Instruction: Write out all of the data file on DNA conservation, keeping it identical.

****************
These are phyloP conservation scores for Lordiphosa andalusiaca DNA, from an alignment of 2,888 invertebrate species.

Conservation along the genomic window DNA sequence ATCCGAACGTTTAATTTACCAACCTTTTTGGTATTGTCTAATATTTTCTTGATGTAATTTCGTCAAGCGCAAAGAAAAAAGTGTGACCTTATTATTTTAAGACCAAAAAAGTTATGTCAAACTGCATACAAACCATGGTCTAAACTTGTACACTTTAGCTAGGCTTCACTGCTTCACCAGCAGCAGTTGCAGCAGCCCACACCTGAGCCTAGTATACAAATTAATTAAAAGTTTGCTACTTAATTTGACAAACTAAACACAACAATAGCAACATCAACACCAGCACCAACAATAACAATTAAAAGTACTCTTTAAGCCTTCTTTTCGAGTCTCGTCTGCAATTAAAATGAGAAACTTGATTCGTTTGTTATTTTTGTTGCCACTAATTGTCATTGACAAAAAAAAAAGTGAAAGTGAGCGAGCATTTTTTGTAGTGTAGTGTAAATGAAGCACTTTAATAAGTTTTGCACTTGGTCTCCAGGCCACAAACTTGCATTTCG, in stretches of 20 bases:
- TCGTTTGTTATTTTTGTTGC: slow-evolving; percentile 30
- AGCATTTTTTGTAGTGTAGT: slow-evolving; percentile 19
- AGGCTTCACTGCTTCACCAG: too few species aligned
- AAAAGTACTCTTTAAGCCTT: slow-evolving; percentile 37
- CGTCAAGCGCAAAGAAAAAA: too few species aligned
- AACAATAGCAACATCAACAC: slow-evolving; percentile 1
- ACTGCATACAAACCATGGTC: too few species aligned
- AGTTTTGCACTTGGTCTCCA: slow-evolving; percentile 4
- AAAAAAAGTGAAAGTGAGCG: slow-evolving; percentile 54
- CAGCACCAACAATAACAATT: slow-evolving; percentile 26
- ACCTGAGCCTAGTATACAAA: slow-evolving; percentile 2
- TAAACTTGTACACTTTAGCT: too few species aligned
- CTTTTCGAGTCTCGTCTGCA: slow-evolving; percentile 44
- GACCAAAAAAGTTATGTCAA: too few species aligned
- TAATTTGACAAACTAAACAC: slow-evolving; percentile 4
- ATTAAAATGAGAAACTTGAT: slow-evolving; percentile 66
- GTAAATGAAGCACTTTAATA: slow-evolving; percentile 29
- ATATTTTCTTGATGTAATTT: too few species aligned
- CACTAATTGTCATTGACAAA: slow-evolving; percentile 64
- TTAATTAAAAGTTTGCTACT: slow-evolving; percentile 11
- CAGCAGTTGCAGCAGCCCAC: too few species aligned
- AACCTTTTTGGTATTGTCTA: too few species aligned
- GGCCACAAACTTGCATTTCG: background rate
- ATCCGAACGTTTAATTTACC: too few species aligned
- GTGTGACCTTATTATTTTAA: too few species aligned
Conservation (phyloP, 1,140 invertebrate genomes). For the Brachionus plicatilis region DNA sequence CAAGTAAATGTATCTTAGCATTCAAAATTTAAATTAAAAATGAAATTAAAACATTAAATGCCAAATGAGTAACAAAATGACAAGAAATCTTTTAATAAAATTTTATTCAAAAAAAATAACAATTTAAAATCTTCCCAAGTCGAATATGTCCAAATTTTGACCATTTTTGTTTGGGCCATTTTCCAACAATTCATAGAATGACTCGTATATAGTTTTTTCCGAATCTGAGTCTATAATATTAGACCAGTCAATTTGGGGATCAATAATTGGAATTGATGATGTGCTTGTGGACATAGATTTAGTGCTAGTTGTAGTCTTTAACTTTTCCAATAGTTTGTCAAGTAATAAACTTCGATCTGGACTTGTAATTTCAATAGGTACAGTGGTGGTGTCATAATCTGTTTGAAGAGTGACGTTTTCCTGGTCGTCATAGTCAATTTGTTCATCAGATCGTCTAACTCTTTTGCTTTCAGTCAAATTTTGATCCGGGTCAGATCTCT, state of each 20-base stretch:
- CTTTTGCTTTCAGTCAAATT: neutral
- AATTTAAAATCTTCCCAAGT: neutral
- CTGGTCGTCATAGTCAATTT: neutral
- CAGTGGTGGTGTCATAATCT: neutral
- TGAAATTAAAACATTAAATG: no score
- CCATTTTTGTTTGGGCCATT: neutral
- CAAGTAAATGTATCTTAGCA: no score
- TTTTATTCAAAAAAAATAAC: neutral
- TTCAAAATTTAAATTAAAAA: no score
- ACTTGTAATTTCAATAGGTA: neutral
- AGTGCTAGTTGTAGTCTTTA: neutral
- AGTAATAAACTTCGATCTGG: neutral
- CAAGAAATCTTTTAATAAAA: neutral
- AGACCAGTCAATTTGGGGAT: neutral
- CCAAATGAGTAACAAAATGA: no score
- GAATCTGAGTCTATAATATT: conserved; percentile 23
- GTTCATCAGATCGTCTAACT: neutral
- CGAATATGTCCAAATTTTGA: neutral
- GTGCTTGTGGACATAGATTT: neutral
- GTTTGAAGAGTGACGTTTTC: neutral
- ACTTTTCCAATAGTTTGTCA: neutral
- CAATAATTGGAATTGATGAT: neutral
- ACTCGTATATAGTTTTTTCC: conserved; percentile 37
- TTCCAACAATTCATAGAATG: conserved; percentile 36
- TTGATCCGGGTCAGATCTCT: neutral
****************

These are phyloP conservation scores for Lordiphosa andalusiaca DNA, from an alignment of 2,888 invertebrate species.

Conservation along the genomic window DNA sequence ATCCGAACGTTTAATTTACCAACCTTTTTGGTATTGTCTAATATTTTCTTGATGTAATTTCGTCAAGCGCAAAGAAAAAAGTGTGACCTTATTATTTTAAGACCAAAAAAGTTATGTCAAACTGCATACAAACCATGGTCTAAACTTGTACACTTTAGCTAGGCTTCACTGCTTCACCAGCAGCAGTTGCAGCAGCCCACACCTGAGCCTAGTATACAAATTAATTAAAAGTTTGCTACTTAATTTGACAAACTAAACACAACAATAGCAACATCAACACCAGCACCAACAATAACAATTAAAAGTACTCTTTAAGCCTTCTTTTCGAGTCTCGTCTGCAATTAAAATGAGAAACTTGATTCGTTTGTTATTTTTGTTGCCACTAATTGTCATTGACAAAAAAAAAAGTGAAAGTGAGCGAGCATTTTTTGTAGTGTAGTGTAAATGAAGCACTTTAATAAGTTTTGCACTTGGTCTCCAGGCCACAAACTTGCATTTCG, in stretches of 20 bases:
- TCGTTTGTTATTTTTGTTGC: slow-evolving; percentile 30
- AGCATTTTTTGTAGTGTAGT: slow-evolving; percentile 19
- AGGCTTCACTGCTTCACCAG: too few species aligned
- AAAAGTACTCTTTAAGCCTT: slow-evolving; percentile 37
- CGTCAAGCGCAAAGAAAAAA: too few species aligned
- AACAATAGCAACATCAACAC: slow-evolving; percentile 1
- ACTGCATACAAACCATGGTC: too few species aligned
- AGTTTTGCACTTGGTCTCCA: slow-evolving; percentile 4
- AAAAAAAGTGAAAGTGAGCG: slow-evolving; percentile 54
- CAGCACCAACAATAACAATT: slow-evolving; percentile 26
- ACCTGAGCCTAGTATACAAA: slow-evolving; percentile 2
- TAAACTTGTACACTTTAGCT: too few species aligned
- CTTTTCGAGTCTCGTCTGCA: slow-evolving; percentile 44
- GACCAAAAAAGTTATGTCAA: too few species aligned
- TAATTTGACAAACTAAACAC: slow-evolving; percentile 4
- ATTAAAATGAGAAACTTGAT: slow-evolving; percentile 66
- GTAAATGAAGCACTTTAATA: slow-evolving; percentile 29
- ATATTTTCTTGATGTAATTT: too few species aligned
- CACTAATTGTCATTGACAAA: slow-evolving; percentile 64
- TTAATTAAAAGTTTGCTACT: slow-evolving; percentile 11
- CAGCAGTTGCAGCAGCCCAC: too few species aligned
- AACCTTTTTGGTATTGTCTA: too few species aligned
- GGCCACAAACTTGCATTTCG: background rate
- ATCCGAACGTTTAATTTACC: too few species aligned
- GTGTGACCTTATTATTTTAA: too few species aligned
Conservation (phyloP, 1,140 invertebrate genomes). For the Brachionus plicatilis region DNA sequence CAAGTAAATGTATCTTAGCATTCAAAATTTAAATTAAAAATGAAATTAAAACATTAAATGCCAAATGAGTAACAAAATGACAAGAAATCTTTTAATAAAATTTTATTCAAAAAAAATAACAATTTAAAATCTTCCCAAGTCGAATATGTCCAAATTTTGACCATTTTTGTTTGGGCCATTTTCCAACAATTCATAGAATGACTCGTATATAGTTTTTTCCGAATCTGAGTCTATAATATTAGACCAGTCAATTTGGGGATCAATAATTGGAATTGATGATGTGCTTGTGGACATAGATTTAGTGCTAGTTGTAGTCTTTAACTTTTCCAATAGTTTGTCAAGTAATAAACTTCGATCTGGACTTGTAATTTCAATAGGTACAGTGGTGGTGTCATAATCTGTTTGAAGAGTGACGTTTTCCTGGTCGTCATAGTCAATTTGTTCATCAGATCGTCTAACTCTTTTGCTTTCAGTCAAATTTTGATCCGGGTCAGATCTCT, state of each 20-base stretch:
- CTTTTGCTTTCAGTCAAATT: neutral
- AATTTAAAATCTTCCCAAGT: neutral
- CTGGTCGTCATAGTCAATTT: neutral
- CAGTGGTGGTGTCATAATCT: neutral
- TGAAATTAAAACATTAAATG: no score
- CCATTTTTGTTTGGGCCATT: neutral
- CAAGTAAATGTATCTTAGCA: no score
- TTTTATTCAAAAAAAATAAC: neutral
- TTCAAAATTTAAATTAAAAA: no score
- ACTTGTAATTTCAATAGGTA: neutral
- AGTGCTAGTTGTAGTCTTTA: neutral
- AGTAATAAACTTCGATCTGG: neutral
- CAAGAAATCTTTTAATAAAA: neutral
- AGACCAGTCAATTTGGGGAT: neutral
- CCAAATGAGTAACAAAATGA: no score
- GAATCTGAGTCTATAATATT: conserved; percentile 23
- GTTCATCAGATCGTCTAACT: neutral
- CGAATATGTCCAAATTTTGA: neutral
- GTGCTTGTGGACATAGATTT: neutral
- GTTTGAAGAGTGACGTTTTC: neutral
- ACTTTTCCAATAGTTTGTCA: neutral
- CAATAATTGGAATTGATGAT: neutral
- ACTCGTATATAGTTTTTTCC: conserved; percentile 37
- TTCCAACAATTCATAGAATG: conserved; percentile 36
- TTGATCCGGGTCAGATCTCT: neutral